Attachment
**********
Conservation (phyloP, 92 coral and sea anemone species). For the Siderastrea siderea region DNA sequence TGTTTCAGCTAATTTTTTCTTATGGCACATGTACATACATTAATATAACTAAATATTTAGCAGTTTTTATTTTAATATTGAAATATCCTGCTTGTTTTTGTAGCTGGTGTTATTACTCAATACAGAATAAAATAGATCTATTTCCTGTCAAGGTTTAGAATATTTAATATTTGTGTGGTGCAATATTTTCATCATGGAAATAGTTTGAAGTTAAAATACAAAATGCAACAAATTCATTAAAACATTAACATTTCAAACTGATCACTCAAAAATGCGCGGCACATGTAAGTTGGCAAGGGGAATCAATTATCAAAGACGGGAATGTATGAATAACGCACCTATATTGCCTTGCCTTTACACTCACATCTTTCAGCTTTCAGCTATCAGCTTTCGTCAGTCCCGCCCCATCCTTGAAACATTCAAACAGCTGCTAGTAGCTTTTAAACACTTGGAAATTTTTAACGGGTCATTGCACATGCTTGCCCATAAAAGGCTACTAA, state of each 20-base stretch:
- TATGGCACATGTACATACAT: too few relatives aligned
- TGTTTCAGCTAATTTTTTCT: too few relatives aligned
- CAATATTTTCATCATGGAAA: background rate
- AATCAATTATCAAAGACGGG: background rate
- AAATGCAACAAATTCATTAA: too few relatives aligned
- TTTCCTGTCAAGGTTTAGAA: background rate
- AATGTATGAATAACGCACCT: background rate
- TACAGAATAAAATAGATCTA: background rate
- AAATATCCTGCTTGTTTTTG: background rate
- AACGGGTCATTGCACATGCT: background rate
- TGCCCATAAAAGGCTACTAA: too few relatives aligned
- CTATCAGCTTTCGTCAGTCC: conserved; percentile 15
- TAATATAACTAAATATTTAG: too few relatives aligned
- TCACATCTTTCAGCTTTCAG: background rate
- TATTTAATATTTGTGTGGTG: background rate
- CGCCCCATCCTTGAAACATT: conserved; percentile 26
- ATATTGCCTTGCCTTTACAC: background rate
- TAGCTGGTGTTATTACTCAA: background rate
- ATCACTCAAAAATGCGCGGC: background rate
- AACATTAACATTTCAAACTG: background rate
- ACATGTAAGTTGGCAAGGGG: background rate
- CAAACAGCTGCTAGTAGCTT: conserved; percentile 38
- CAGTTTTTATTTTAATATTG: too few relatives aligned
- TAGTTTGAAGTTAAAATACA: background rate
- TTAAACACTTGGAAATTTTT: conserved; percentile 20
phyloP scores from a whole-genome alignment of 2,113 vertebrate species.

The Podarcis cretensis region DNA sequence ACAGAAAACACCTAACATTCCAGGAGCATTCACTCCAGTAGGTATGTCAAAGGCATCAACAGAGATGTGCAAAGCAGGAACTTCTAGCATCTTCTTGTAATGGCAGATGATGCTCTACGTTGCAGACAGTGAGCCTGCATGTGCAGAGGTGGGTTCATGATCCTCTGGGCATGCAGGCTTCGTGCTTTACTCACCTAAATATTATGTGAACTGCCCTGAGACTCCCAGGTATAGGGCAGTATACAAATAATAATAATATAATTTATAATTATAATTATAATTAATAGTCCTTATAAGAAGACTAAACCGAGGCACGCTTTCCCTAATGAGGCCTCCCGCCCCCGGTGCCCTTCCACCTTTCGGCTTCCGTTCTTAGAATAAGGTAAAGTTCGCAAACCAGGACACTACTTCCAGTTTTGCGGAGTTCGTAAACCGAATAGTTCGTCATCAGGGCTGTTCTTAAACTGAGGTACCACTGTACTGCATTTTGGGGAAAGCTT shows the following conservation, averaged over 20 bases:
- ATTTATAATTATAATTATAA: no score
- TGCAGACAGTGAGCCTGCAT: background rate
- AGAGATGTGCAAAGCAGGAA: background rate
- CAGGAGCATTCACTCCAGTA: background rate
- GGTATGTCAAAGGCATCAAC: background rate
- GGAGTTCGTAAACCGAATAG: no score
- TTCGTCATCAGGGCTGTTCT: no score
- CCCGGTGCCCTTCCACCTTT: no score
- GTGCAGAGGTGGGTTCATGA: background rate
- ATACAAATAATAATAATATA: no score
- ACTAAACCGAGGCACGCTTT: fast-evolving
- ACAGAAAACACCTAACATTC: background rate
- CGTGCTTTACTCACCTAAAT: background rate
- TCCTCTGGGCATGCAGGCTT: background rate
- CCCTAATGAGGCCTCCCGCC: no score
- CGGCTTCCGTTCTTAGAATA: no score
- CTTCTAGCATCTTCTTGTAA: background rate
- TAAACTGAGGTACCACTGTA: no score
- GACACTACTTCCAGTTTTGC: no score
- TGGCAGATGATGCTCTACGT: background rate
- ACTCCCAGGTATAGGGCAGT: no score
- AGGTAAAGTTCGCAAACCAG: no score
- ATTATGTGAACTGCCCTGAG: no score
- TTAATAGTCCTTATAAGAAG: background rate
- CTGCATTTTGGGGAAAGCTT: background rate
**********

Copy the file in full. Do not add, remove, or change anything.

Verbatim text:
Conservation (phyloP, 92 coral and sea anemone species). For the Siderastrea siderea region DNA sequence TGTTTCAGCTAATTTTTTCTTATGGCACATGTACATACATTAATATAACTAAATATTTAGCAGTTTTTATTTTAATATTGAAATATCCTGCTTGTTTTTGTAGCTGGTGTTATTACTCAATACAGAATAAAATAGATCTATTTCCTGTCAAGGTTTAGAATATTTAATATTTGTGTGGTGCAATATTTTCATCATGGAAATAGTTTGAAGTTAAAATACAAAATGCAACAAATTCATTAAAACATTAACATTTCAAACTGATCACTCAAAAATGCGCGGCACATGTAAGTTGGCAAGGGGAATCAATTATCAAAGACGGGAATGTATGAATAACGCACCTATATTGCCTTGCCTTTACACTCACATCTTTCAGCTTTCAGCTATCAGCTTTCGTCAGTCCCGCCCCATCCTTGAAACATTCAAACAGCTGCTAGTAGCTTTTAAACACTTGGAAATTTTTAACGGGTCATTGCACATGCTTGCCCATAAAAGGCTACTAA, state of each 20-base stretch:
- TATGGCACATGTACATACAT: too few relatives aligned
- TGTTTCAGCTAATTTTTTCT: too few relatives aligned
- CAATATTTTCATCATGGAAA: background rate
- AATCAATTATCAAAGACGGG: background rate
- AAATGCAACAAATTCATTAA: too few relatives aligned
- TTTCCTGTCAAGGTTTAGAA: background rate
- AATGTATGAATAACGCACCT: background rate
- TACAGAATAAAATAGATCTA: background rate
- AAATATCCTGCTTGTTTTTG: background rate
- AACGGGTCATTGCACATGCT: background rate
- TGCCCATAAAAGGCTACTAA: too few relatives aligned
- CTATCAGCTTTCGTCAGTCC: conserved; percentile 15
- TAATATAACTAAATATTTAG: too few relatives aligned
- TCACATCTTTCAGCTTTCAG: background rate
- TATTTAATATTTGTGTGGTG: background rate
- CGCCCCATCCTTGAAACATT: conserved; percentile 26
- ATATTGCCTTGCCTTTACAC: background rate
- TAGCTGGTGTTATTACTCAA: background rate
- ATCACTCAAAAATGCGCGGC: background rate
- AACATTAACATTTCAAACTG: background rate
- ACATGTAAGTTGGCAAGGGG: background rate
- CAAACAGCTGCTAGTAGCTT: conserved; percentile 38
- CAGTTTTTATTTTAATATTG: too few relatives aligned
- TAGTTTGAAGTTAAAATACA: background rate
- TTAAACACTTGGAAATTTTT: conserved; percentile 20
phyloP scores from a whole-genome alignment of 2,113 vertebrate species.

The Podarcis cretensis region DNA sequence ACAGAAAACACCTAACATTCCAGGAGCATTCACTCCAGTAGGTATGTCAAAGGCATCAACAGAGATGTGCAAAGCAGGAACTTCTAGCATCTTCTTGTAATGGCAGATGATGCTCTACGTTGCAGACAGTGAGCCTGCATGTGCAGAGGTGGGTTCATGATCCTCTGGGCATGCAGGCTTCGTGCTTTACTCACCTAAATATTATGTGAACTGCCCTGAGACTCCCAGGTATAGGGCAGTATACAAATAATAATAATATAATTTATAATTATAATTATAATTAATAGTCCTTATAAGAAGACTAAACCGAGGCACGCTTTCCCTAATGAGGCCTCCCGCCCCCGGTGCCCTTCCACCTTTCGGCTTCCGTTCTTAGAATAAGGTAAAGTTCGCAAACCAGGACACTACTTCCAGTTTTGCGGAGTTCGTAAACCGAATAGTTCGTCATCAGGGCTGTTCTTAAACTGAGGTACCACTGTACTGCATTTTGGGGAAAGCTT shows the following conservation, averaged over 20 bases:
- ATTTATAATTATAATTATAA: no score
- TGCAGACAGTGAGCCTGCAT: background rate
- AGAGATGTGCAAAGCAGGAA: background rate
- CAGGAGCATTCACTCCAGTA: background rate
- GGTATGTCAAAGGCATCAAC: background rate
- GGAGTTCGTAAACCGAATAG: no score
- TTCGTCATCAGGGCTGTTCT: no score
- CCCGGTGCCCTTCCACCTTT: no score
- GTGCAGAGGTGGGTTCATGA: background rate
- ATACAAATAATAATAATATA: no score
- ACTAAACCGAGGCACGCTTT: fast-evolving
- ACAGAAAACACCTAACATTC: background rate
- CGTGCTTTACTCACCTAAAT: background rate
- TCCTCTGGGCATGCAGGCTT: background rate
- CCCTAATGAGGCCTCCCGCC: no score
- CGGCTTCCGTTCTTAGAATA: no score
- CTTCTAGCATCTTCTTGTAA: background rate
- TAAACTGAGGTACCACTGTA: no score
- GACACTACTTCCAGTTTTGC: no score
- TGGCAGATGATGCTCTACGT: background rate
- ACTCCCAGGTATAGGGCAGT: no score
- AGGTAAAGTTCGCAAACCAG: no score
- ATTATGTGAACTGCCCTGAG: no score
- TTAATAGTCCTTATAAGAAG: background rate
- CTGCATTTTGGGGAAAGCTT: background rate